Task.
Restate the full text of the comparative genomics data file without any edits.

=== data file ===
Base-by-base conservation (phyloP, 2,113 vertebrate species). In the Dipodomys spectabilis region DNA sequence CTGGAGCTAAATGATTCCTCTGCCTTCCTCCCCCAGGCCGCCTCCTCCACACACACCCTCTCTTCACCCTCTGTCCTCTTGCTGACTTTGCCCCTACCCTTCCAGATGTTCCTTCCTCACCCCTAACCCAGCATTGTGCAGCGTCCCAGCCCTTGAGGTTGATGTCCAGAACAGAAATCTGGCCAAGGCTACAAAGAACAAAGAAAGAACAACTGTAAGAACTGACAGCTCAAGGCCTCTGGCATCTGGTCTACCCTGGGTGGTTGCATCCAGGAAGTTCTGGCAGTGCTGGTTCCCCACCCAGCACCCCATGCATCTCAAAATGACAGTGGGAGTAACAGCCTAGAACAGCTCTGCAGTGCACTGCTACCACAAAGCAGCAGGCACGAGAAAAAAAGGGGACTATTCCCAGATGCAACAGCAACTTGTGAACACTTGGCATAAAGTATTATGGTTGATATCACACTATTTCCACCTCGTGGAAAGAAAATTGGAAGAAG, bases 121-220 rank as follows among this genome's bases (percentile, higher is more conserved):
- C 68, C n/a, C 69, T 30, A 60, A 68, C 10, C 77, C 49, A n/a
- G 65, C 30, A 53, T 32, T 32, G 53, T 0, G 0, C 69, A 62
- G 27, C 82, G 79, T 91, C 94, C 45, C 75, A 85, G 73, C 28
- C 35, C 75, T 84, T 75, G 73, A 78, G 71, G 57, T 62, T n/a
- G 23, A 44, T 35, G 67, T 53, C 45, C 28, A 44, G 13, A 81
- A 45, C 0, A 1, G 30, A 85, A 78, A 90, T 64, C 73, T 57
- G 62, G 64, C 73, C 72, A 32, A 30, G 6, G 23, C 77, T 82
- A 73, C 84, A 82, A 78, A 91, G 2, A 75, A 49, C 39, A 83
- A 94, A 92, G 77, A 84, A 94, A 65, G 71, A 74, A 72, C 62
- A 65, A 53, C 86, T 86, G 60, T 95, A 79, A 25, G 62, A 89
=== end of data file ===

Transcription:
Base-by-base conservation (phyloP, 2,113 vertebrate species). In the Dipodomys spectabilis region DNA sequence CTGGAGCTAAATGATTCCTCTGCCTTCCTCCCCCAGGCCGCCTCCTCCACACACACCCTCTCTTCACCCTCTGTCCTCTTGCTGACTTTGCCCCTACCCTTCCAGATGTTCCTTCCTCACCCCTAACCCAGCATTGTGCAGCGTCCCAGCCCTTGAGGTTGATGTCCAGAACAGAAATCTGGCCAAGGCTACAAAGAACAAAGAAAGAACAACTGTAAGAACTGACAGCTCAAGGCCTCTGGCATCTGGTCTACCCTGGGTGGTTGCATCCAGGAAGTTCTGGCAGTGCTGGTTCCCCACCCAGCACCCCATGCATCTCAAAATGACAGTGGGAGTAACAGCCTAGAACAGCTCTGCAGTGCACTGCTACCACAAAGCAGCAGGCACGAGAAAAAAAGGGGACTATTCCCAGATGCAACAGCAACTTGTGAACACTTGGCATAAAGTATTATGGTTGATATCACACTATTTCCACCTCGTGGAAAGAAAATTGGAAGAAG, bases 121-220 rank as follows among this genome's bases (percentile, higher is more conserved):
- C 68, C n/a, C 69, T 30, A 60, A 68, C 10, C 77, C 49, A n/a
- G 65, C 30, A 53, T 32, T 32, G 53, T 0, G 0, C 69, A 62
- G 27, C 82, G 79, T 91, C 94, C 45, C 75, A 85, G 73, C 28
- C 35, C 75, T 84, T 75, G 73, A 78, G 71, G 57, T 62, T n/a
- G 23, A 44, T 35, G 67, T 53, C 45, C 28, A 44, G 13, A 81
- A 45, C 0, A 1, G 30, A 85, A 78, A 90, T 64, C 73, T 57
- G 62, G 64, C 73, C 72, A 32, A 30, G 6, G 23, C 77, T 82
- A 73, C 84, A 82, A 78, A 91, G 2, A 75, A 49, C 39, A 83
- A 94, A 92, G 77, A 84, A 94, A 65, G 71, A 74, A 72, C 62
- A 65, A 53, C 86, T 86, G 60, T 95, A 79, A 25, G 62, A 89